“Meadow focuses on plant-based food, although reading the menu you don’t really notice,” says dining reviewer WENDY JOHNSON
THIS is my thirteenth year munching my way through food to write stories for “CityNews“. It’s hard to digest. What are my top five picks for 2017? Here they are, in no special order.
Trecento, Manuka Terrace, is a winner. It makes clever use of its small space and is home to authentic Neapolitan pizza (it’s a member of the prestigious international Academy of Pizza). You can’t go wrong with the super tender calamari, melt-in-your mouth beef carpaccio and amazing burrata. The wine list is impressive and staff knowledgeable.
A new kid on the block is Raku with its passion for Japanese cuisine. Sharing is the name of the game. The Civic restaurant features a traditional robata grill and sushi bar. Don’t go past the Canadian scallops, with jalapeno for a bit of bite, green apple for freshness and a dollop of garlic mayo for some creaminess. The most tantalising dish was the braised 400-day grain fed Wagyu cheeks. Wash it down with sake, Japanese whiskey, beer or wine.
Lilo Tang, in Barton, guarantees an exciting culinary journey. A star is the tuna sashimi with avo and wasabi soy. It sits beautifully in a crispy potato nest and is a feast for the eyes. Another delectable dish is the poached ocean trout with tangy grapefruit, bitter radicchio and sweet pepper soy and wasabi mascarpone. Lilo Tang is expert at combining unusual flavours for unique taste sensations.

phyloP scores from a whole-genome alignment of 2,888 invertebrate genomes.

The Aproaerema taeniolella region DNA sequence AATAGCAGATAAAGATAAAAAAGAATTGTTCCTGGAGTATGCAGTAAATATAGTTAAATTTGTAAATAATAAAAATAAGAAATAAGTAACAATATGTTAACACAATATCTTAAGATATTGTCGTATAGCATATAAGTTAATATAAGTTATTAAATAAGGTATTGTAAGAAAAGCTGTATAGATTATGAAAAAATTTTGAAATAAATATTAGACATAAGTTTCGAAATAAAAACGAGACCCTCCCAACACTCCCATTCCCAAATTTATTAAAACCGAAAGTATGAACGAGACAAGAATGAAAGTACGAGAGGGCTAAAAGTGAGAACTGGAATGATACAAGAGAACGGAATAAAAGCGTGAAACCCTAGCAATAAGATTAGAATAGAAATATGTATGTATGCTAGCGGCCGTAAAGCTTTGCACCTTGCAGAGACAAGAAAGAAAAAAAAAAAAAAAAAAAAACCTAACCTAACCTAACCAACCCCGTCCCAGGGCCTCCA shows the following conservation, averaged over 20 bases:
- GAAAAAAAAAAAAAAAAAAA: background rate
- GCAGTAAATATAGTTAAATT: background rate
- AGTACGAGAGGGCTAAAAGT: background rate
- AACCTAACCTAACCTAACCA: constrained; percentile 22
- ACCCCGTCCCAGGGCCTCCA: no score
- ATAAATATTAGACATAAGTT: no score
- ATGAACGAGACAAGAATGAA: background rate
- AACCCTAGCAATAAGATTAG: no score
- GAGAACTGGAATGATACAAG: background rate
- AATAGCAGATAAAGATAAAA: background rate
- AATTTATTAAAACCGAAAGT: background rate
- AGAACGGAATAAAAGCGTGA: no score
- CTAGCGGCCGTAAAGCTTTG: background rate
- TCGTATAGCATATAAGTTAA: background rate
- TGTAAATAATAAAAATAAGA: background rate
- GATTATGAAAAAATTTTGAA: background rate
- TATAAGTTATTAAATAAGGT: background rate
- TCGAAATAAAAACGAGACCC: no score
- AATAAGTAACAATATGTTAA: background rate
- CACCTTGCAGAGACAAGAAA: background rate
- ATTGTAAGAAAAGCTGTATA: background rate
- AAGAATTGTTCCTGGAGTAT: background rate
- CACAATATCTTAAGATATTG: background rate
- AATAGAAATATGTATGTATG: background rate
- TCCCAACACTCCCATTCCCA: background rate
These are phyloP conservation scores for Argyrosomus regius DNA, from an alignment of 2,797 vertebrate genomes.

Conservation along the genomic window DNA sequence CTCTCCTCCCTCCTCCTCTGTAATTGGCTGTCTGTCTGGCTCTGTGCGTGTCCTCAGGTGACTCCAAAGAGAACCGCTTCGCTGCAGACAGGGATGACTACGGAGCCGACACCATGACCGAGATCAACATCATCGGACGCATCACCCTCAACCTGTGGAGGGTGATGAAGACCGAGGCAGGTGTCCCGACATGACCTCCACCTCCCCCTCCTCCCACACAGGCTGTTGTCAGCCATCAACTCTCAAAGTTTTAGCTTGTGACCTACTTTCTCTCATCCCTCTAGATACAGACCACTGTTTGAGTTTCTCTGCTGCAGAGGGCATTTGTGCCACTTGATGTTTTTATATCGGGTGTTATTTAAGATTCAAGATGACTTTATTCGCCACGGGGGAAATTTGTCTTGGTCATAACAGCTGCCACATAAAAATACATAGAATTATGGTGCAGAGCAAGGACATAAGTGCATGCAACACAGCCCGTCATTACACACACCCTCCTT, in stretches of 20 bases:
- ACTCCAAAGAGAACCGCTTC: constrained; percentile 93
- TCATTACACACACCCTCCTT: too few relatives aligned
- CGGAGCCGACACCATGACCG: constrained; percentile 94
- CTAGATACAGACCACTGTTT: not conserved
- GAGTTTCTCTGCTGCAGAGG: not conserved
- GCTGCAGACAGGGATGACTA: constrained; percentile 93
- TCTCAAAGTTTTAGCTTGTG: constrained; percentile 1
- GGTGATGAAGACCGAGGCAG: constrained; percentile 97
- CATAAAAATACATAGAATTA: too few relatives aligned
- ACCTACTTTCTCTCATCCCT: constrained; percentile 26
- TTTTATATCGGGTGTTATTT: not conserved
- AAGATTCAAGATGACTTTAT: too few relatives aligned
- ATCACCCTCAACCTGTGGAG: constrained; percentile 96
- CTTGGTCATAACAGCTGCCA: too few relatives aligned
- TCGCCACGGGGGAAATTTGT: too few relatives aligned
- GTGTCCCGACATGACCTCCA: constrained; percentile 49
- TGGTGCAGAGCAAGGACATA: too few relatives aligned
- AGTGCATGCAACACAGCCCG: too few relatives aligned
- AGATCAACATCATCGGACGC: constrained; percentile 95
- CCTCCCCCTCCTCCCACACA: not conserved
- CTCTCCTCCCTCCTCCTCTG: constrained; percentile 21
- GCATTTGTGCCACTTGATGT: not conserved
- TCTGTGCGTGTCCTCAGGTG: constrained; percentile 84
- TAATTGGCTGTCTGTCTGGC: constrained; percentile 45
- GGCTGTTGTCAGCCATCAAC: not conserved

Further afield is Contentious Character (formerly Lambert’s Estate) in the beautiful surrounds of Wamboin. The views are picture perfect, especially from the large exterior deck. Enjoy a wine tasting and buy from the cellar door. The food celebrates locally sourced produce and share plates are a treat. If you’re a fan of duck, the terrine is to die for. Desserts are also to die for. We dream of salted caramel panna cotta with peanut praline.
One restaurant that remains in my top five is multiple-award winning Les Bistronomes, in Braddon. The French cuisine is exquisite, the atmosphere relaxed (the interior recently refined) and the wine out of this world. The five-course chef’s degustation – Saturday lunch only – is the best deal in town at $50. Chef Clement Chauvin is creative with his tartare and don’t miss his signature garlic snails.
Although not a restaurant, I wanted to pop in a cool little operation called The Pop Inn. The 6.5-metre, custom-built trailer travels around Canberra, sets up and invites you to pop in for a drink and cheese/meat platter if you’re peckish. It’s self-contained and looks like a bar when fully open. The Pop Inn sets up about 30 chairs and tables at each venue and offers picnic rugs. Dogs welcome. Kids welcome. Check the website for where to next. BTW, The Pop Inn is card only.
So there you have it, the top picks from 2017. Wonder what 2018 has in store for my tastebuds?